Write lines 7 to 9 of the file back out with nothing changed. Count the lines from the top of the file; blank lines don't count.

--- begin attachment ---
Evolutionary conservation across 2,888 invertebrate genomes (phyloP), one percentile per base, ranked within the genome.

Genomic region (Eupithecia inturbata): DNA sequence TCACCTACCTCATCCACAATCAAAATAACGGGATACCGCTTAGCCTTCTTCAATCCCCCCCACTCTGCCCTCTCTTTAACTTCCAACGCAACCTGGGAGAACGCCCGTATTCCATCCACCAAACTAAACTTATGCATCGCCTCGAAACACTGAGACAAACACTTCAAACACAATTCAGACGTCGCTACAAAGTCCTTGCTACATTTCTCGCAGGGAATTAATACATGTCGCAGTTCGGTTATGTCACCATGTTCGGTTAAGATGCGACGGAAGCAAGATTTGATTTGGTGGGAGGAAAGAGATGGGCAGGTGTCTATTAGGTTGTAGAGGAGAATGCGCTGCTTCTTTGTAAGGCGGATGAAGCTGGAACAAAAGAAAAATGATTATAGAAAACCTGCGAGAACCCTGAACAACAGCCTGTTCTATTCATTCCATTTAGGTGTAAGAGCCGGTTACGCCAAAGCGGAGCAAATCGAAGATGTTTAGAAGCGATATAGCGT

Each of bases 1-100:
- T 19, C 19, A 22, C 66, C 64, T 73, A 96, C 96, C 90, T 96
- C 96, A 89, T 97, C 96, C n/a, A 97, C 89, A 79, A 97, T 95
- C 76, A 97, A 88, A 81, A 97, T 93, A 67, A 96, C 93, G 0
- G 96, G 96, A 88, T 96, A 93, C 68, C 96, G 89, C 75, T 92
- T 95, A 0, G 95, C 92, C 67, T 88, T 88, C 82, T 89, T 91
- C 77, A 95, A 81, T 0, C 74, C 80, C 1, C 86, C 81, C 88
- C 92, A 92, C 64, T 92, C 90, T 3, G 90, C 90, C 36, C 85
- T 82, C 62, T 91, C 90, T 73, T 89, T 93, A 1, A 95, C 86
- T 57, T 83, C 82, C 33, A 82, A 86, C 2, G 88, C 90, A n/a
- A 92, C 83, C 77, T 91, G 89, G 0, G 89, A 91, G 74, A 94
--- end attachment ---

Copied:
- G 96, G 96, A 88, T 96, A 93, C 68, C 96, G 89, C 75, T 92
- T 95, A 0, G 95, C 92, C 67, T 88, T 88, C 82, T 89, T 91
- C 77, A 95, A 81, T 0, C 74, C 80, C 1, C 86, C 81, C 88